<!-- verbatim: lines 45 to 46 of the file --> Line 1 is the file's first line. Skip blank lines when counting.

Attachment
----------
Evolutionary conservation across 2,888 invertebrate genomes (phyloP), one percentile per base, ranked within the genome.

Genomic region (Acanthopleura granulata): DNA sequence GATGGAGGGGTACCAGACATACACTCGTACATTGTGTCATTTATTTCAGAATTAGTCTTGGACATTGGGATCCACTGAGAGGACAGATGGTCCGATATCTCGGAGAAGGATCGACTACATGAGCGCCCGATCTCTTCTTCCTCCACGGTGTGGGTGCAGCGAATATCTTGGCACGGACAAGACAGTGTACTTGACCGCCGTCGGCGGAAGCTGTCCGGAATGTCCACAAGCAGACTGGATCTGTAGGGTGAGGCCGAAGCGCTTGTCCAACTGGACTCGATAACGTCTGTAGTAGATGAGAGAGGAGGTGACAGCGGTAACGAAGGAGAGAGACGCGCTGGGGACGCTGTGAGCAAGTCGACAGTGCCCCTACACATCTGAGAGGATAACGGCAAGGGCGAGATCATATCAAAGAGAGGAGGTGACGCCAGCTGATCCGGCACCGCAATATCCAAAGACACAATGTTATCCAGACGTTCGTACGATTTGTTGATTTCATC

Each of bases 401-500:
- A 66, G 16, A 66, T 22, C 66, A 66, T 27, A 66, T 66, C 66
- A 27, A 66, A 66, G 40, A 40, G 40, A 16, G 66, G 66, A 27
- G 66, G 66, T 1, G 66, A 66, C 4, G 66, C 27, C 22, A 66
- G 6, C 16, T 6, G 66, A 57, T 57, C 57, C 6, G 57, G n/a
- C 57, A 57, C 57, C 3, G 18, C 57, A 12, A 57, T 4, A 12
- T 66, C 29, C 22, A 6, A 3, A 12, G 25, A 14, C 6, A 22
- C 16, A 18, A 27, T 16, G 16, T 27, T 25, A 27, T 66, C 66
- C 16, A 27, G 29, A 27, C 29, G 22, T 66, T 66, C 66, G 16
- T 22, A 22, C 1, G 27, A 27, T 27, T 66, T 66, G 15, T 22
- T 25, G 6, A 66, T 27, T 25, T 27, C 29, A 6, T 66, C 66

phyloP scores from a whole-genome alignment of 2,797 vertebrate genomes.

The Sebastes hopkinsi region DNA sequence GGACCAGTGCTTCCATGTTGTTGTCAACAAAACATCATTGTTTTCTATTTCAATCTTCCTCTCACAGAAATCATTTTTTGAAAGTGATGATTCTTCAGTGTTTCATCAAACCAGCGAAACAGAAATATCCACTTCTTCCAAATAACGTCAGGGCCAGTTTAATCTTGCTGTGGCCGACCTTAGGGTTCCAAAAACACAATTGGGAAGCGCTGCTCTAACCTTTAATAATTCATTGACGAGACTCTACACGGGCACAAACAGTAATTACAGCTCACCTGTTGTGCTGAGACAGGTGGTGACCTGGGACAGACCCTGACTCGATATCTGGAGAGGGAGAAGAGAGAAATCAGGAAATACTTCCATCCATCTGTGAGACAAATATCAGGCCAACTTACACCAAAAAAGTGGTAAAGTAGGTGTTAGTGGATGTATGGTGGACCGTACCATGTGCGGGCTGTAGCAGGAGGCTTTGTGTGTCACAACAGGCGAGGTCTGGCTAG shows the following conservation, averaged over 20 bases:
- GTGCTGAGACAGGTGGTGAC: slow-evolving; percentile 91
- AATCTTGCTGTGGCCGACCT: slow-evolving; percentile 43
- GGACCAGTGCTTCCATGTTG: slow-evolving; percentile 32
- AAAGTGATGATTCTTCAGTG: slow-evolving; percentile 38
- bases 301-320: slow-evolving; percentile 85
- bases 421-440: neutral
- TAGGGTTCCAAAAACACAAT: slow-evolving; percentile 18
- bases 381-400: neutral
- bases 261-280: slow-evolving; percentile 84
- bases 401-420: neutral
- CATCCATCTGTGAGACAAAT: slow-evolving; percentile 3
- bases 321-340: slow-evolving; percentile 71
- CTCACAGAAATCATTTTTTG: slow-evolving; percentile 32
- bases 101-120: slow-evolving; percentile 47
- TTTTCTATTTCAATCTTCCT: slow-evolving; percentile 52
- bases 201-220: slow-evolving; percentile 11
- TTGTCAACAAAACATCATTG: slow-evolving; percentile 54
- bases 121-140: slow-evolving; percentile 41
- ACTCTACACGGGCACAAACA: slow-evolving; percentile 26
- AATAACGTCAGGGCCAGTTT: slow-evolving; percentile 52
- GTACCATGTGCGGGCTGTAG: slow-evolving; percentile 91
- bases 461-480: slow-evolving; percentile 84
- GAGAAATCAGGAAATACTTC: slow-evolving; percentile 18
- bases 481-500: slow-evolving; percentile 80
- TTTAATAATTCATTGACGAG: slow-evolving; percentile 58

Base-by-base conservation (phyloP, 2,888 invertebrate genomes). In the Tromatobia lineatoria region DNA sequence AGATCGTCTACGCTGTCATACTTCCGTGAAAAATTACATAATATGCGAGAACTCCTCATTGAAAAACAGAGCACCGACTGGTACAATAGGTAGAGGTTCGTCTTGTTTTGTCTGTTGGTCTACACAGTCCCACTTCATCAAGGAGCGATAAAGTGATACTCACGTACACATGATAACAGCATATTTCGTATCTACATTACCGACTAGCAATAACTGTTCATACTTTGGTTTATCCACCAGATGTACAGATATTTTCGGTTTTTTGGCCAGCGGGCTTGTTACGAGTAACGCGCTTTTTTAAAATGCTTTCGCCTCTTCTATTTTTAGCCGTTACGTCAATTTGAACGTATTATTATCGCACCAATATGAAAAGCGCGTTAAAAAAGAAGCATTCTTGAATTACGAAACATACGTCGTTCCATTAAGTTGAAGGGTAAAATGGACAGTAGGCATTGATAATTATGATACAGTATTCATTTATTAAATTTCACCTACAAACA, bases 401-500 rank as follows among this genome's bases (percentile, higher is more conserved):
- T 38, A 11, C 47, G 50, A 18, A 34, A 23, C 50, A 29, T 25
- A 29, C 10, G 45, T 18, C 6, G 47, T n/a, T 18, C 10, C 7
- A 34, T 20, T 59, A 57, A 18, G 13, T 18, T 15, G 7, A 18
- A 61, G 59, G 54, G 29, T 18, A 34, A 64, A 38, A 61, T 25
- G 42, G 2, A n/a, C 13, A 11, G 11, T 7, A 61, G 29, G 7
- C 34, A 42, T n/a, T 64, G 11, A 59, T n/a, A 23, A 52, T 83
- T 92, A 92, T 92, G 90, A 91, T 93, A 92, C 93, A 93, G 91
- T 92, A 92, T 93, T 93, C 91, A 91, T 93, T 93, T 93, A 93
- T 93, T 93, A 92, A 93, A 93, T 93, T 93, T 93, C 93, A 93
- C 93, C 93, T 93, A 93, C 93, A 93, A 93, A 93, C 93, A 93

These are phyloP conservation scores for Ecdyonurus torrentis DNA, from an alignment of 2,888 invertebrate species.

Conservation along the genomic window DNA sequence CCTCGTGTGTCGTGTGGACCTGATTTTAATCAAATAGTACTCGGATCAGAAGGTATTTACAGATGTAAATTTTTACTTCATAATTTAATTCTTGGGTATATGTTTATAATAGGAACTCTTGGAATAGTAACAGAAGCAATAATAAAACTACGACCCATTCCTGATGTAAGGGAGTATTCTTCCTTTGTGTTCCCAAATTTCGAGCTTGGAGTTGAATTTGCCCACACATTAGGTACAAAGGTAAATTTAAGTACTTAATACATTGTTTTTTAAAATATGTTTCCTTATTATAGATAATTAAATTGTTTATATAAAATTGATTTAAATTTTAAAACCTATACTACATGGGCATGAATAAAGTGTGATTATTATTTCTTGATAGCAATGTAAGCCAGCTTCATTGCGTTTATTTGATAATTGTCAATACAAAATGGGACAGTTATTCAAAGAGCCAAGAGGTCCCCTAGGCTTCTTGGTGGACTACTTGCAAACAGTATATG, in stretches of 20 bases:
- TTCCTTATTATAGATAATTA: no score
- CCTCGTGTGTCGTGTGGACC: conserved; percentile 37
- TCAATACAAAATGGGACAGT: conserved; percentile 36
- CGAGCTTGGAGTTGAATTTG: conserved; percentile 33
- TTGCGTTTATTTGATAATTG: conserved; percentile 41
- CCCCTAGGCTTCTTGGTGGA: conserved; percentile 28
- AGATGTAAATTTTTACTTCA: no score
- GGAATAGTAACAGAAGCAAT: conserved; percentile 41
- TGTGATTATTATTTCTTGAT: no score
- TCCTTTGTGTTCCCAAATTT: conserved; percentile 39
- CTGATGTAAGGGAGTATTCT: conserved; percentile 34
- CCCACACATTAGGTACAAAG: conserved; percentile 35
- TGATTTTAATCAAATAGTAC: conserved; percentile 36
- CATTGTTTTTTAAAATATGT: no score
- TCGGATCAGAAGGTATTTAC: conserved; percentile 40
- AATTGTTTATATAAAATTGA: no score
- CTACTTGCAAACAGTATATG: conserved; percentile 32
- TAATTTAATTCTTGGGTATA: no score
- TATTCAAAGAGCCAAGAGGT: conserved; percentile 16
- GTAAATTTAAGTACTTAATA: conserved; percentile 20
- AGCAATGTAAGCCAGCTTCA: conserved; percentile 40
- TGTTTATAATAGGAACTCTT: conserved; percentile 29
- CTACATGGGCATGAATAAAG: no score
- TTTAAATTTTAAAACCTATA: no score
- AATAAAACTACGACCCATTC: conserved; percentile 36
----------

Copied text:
- A 61, G 59, G 54, G 29, T 18, A 34, A 64, A 38, A 61, T 25
- G 42, G 2, A n/a, C 13, A 11, G 11, T 7, A 61, G 29, G 7